That this situation persists, created by confusion in language, stems from the whimsical desire to pretend that international law approaches domestic law in constancy and fairness. While international law is not a complete fiction, some of the common memes are lie, cheat, and steal. The occasional successful prosecution of a war criminal does not imply that it is actually a legal system. It might be a negotiating framework.

The media do not invent vocabulary. If they are at a loss for words, having to resort to “alleged” for Ghouta gas attacks, the responsibility is with the intellectual establishment, who have failed to render the distinction between the rights of the accused in Western legal systems, and the “rights” of Assad’s regime. The conflation of “rights of the accused” stems from a language void, which we cannot expect the press to fix on their own.

Now for the reductio ad absurdum . Reuters et al call the Ghouta gas attacks “alleged”, yet there has been a multinational strike against Syrian CBW targets, in direct retaliation for the “alleged” attacks. This shows that Reuters et al extend the term “alleged” to what are, to very high probability, actionable facts.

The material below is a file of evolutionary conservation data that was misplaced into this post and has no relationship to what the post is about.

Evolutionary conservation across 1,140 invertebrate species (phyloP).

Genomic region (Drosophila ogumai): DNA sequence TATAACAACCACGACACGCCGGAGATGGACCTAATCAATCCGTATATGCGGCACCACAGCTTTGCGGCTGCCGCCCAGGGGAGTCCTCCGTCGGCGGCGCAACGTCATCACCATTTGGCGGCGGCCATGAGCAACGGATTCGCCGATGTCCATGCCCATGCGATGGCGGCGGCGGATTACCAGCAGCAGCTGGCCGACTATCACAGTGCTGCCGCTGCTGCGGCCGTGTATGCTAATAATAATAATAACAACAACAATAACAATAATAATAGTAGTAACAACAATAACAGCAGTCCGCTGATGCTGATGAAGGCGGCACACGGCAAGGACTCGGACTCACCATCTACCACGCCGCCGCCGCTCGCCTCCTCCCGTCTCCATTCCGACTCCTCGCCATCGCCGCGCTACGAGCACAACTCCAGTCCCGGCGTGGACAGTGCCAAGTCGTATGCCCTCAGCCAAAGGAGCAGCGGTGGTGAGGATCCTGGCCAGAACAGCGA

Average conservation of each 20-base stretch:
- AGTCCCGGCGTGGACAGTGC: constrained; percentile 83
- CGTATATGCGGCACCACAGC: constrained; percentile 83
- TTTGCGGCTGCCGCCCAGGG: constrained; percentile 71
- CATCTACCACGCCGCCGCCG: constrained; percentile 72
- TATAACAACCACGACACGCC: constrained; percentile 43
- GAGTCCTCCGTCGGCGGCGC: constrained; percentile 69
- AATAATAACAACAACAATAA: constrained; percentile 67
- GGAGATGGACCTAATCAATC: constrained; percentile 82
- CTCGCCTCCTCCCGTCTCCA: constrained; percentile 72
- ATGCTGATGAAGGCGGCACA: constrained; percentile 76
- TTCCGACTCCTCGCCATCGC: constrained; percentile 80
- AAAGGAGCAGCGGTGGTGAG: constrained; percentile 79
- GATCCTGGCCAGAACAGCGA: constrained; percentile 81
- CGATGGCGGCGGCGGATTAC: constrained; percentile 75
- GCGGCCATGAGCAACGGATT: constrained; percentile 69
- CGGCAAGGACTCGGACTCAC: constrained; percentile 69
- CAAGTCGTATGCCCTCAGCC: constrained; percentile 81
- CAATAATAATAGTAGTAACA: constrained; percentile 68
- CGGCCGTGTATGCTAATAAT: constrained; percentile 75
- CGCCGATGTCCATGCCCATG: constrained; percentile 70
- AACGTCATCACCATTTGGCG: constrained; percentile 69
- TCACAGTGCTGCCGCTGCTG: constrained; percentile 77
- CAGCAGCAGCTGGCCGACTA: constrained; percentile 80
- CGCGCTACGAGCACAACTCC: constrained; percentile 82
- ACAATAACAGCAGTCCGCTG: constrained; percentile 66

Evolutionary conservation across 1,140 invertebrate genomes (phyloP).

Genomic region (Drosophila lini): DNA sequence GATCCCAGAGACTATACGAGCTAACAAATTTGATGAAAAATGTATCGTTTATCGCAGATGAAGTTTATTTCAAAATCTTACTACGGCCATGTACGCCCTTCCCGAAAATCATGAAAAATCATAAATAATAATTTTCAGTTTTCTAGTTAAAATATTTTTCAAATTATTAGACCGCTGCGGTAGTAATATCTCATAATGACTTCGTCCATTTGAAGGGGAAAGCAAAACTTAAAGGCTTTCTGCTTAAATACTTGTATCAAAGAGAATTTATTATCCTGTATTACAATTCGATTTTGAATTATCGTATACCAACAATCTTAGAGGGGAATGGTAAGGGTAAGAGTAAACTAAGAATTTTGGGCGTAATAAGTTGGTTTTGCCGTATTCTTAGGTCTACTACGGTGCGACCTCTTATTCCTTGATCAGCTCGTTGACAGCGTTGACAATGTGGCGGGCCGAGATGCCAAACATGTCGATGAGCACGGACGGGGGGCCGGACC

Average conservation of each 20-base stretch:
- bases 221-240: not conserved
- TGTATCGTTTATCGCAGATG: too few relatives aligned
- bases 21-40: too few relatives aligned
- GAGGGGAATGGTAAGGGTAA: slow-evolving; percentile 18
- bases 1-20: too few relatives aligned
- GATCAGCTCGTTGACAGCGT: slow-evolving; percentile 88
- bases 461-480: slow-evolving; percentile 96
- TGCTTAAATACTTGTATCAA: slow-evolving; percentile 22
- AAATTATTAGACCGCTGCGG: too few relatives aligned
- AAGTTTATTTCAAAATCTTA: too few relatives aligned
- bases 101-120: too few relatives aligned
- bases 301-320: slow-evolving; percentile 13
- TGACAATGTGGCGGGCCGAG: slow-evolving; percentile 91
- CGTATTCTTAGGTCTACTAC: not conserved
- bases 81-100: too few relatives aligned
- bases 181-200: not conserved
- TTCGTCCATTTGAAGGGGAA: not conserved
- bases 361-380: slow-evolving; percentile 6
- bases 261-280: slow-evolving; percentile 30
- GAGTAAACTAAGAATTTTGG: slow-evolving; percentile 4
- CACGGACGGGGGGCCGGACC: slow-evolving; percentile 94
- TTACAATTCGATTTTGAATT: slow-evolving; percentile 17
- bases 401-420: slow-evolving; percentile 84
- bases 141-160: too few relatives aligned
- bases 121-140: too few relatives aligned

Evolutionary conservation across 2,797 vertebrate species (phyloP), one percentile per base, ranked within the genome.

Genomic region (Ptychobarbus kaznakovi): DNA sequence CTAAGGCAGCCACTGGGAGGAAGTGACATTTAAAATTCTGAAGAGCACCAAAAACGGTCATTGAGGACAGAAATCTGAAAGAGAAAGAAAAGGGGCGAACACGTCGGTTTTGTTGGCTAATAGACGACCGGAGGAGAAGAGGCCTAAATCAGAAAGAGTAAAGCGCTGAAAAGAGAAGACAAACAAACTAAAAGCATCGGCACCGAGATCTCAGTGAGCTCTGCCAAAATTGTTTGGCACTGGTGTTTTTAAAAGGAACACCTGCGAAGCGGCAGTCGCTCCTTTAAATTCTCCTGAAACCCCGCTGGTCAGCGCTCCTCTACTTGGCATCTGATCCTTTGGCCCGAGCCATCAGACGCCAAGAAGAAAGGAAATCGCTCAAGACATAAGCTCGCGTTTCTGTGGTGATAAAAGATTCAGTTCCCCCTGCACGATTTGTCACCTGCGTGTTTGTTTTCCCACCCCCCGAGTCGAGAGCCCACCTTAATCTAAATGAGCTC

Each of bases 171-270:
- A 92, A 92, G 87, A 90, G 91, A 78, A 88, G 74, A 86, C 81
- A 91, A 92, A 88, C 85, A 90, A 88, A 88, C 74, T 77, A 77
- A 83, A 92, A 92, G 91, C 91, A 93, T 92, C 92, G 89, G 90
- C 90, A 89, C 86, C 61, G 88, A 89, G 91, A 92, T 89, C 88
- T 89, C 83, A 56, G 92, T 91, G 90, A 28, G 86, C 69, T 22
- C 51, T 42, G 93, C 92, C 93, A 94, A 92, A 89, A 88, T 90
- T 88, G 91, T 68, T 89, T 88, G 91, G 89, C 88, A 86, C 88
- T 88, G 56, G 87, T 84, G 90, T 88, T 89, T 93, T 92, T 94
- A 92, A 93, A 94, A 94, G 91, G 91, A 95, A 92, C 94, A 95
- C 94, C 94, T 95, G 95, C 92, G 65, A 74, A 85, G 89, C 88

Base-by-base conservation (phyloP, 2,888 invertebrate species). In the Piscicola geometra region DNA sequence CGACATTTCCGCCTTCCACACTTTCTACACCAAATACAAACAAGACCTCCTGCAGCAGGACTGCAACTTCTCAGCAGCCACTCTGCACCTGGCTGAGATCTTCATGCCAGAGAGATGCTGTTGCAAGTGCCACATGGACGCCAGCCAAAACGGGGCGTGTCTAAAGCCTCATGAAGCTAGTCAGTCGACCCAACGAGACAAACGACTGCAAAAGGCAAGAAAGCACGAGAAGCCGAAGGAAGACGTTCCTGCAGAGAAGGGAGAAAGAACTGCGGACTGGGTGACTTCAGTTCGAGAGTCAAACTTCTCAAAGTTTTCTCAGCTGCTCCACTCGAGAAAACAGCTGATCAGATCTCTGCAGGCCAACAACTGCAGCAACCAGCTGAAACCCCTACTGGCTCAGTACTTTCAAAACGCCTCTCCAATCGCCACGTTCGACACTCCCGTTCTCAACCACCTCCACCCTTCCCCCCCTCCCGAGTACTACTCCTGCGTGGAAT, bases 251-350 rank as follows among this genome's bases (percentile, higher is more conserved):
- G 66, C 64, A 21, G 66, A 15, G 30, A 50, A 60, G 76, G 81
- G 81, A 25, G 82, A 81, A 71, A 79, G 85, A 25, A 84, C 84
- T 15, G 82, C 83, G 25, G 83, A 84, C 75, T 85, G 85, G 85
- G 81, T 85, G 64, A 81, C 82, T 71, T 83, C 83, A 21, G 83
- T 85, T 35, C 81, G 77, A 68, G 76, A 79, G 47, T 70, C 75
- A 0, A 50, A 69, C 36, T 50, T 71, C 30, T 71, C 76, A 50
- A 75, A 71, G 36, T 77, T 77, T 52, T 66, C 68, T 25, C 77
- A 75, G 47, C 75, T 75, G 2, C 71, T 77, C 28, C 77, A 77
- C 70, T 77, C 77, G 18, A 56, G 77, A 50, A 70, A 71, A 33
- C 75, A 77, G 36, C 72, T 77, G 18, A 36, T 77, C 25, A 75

But while press vocabulary is the day-to-day, there is no fixed barrier in the human mind between different spheres of discourse. The languages of the press and of diplomatic forums cross-fertilize and recirculate. The press reports on diplomacy; diplomats read the press. The linguistic error of legalese is a recirculating loop.

This is the strata of words and logic in which a North Korean nuke program could be hidden, buried beyond  what in domestic legal systems is called “proof.” Detected, yet not proven, the Morlocks dig deeper.

Next, the technical changes that make this possible.

N. Koreans Giving Up Test Site — Baloney!

(Reuters) North Korea says will stop nuclear tests, scrap test site.

This is to appear as a gesture of goodwill, but it is not. Abandonment of the test sight is forced upon  North Korea by geology.